2. Over the course of this trilogy, I have planned to vary the number of chapters each of these three pov characters get. For example, book one would have them be spread pretty even with only the immortal guy having far less. Book two would almost be split in half. First half of the book deals mostly with two pov characters, but once the third pov character is ready in his part of the story, much more of the action will focus on him for the rest of the book. Book three will be divided mostly between the two warring pov characters, but then end focusing on the political pov character once the war ends and the rest of the book deals with the main protagonist confronting the immortal character. Do you think this is a good idea, shifting around the numbers of pov chapters per characters as the trilogy goes on?

    Also, any tips in general for writing a multi-pov character book would really be appreciated.
     
  2. FifthView

    FifthView Istar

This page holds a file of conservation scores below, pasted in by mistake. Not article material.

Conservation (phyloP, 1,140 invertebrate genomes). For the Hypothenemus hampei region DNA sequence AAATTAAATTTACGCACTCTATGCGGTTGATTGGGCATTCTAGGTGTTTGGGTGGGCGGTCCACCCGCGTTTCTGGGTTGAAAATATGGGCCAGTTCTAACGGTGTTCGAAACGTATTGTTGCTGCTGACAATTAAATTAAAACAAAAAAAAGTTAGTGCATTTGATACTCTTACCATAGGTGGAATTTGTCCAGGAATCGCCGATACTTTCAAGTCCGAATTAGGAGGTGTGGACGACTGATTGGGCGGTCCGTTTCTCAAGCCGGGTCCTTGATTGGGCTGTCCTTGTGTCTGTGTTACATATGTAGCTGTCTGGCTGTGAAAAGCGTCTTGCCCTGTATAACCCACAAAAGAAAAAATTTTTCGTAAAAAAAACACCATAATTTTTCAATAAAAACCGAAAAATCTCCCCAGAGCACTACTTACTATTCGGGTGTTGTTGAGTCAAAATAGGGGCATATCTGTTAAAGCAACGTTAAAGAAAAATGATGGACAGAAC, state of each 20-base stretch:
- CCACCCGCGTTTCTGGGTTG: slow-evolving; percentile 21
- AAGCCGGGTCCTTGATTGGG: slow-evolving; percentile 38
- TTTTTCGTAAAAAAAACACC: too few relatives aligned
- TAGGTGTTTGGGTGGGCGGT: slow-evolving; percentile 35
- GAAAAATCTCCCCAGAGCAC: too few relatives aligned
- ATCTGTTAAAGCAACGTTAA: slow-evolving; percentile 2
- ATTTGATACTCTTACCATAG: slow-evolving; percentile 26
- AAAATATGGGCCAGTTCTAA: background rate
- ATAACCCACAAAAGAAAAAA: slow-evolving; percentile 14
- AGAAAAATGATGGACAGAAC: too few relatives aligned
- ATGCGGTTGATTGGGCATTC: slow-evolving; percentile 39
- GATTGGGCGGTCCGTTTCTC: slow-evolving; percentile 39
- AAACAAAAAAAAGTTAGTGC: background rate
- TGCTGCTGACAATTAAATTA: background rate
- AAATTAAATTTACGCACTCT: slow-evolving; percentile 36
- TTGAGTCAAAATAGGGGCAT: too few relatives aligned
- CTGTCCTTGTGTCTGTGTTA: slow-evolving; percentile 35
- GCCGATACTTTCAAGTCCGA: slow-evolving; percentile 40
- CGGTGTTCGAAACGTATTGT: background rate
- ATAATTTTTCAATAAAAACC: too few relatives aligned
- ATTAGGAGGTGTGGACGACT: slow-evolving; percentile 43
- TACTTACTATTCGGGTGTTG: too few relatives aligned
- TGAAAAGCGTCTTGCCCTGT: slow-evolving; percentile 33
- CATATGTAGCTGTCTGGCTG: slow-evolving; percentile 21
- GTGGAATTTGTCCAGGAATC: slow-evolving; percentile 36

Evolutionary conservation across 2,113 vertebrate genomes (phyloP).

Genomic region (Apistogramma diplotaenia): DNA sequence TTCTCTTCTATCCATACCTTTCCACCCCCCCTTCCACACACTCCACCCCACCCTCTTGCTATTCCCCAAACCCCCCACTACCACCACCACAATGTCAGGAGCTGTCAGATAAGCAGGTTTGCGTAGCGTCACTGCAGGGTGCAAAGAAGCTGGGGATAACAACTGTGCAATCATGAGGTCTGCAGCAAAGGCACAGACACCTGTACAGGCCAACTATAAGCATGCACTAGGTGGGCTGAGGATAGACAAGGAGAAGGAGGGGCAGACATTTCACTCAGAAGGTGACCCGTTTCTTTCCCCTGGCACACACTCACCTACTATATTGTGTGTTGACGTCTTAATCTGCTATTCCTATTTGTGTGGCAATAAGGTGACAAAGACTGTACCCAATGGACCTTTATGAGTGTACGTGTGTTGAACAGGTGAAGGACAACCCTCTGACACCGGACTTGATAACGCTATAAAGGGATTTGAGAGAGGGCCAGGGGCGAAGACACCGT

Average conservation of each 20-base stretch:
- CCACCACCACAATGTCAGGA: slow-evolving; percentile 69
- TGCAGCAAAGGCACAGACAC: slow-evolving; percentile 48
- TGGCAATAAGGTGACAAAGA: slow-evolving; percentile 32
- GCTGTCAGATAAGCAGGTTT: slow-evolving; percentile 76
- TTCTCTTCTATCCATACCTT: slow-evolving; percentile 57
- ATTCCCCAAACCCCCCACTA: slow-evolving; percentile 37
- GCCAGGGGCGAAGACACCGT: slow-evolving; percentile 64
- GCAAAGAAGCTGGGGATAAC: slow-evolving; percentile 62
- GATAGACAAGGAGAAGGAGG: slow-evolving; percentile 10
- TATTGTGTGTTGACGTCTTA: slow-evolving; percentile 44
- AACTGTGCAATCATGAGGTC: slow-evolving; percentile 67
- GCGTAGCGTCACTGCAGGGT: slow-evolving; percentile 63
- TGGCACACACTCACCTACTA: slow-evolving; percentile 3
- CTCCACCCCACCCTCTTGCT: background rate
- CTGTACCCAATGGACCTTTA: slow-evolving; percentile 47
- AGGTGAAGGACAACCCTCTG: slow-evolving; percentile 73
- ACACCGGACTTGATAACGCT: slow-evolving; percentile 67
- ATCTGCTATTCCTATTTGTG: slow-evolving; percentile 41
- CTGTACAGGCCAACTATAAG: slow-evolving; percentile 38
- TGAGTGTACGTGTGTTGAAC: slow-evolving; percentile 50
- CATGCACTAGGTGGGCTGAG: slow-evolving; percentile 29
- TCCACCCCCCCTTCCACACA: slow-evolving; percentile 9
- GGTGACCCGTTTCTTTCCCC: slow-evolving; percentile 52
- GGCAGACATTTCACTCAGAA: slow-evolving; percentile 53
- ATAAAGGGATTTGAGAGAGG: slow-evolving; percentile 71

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    I think it's too hard to know how it will play out before it's done. I recently started reading a novel that switched p.o.v. like clockwork between two characters from two different societies, from chapter to chapter, back-and-forth. I couldn't finish the novel. The writing was ok; each character was somewhat interesting, although I liked one a little more; and the coming clash of cultures was an interesting set-up; but I just found myself not caring enough to continue reading. Just as I'd find myself getting lost in one character, here would come the chapter ending and I'd know I'm about to get kicked out of that p.o.v. and forced into the other. I've read many, many novels and trilogies that successfully used multiple p.o.v.'s, of characters stretched far apart throughout a land, and enjoyed those. I think the problem with this one was the fact that neither character had anything whatsoever to do with the other character–they hadn't even met yet, when I gave up, and no common thread, like a common antagonist or common goal existed between them–and this was after something like 10 chapters which felt like a much too long set-up.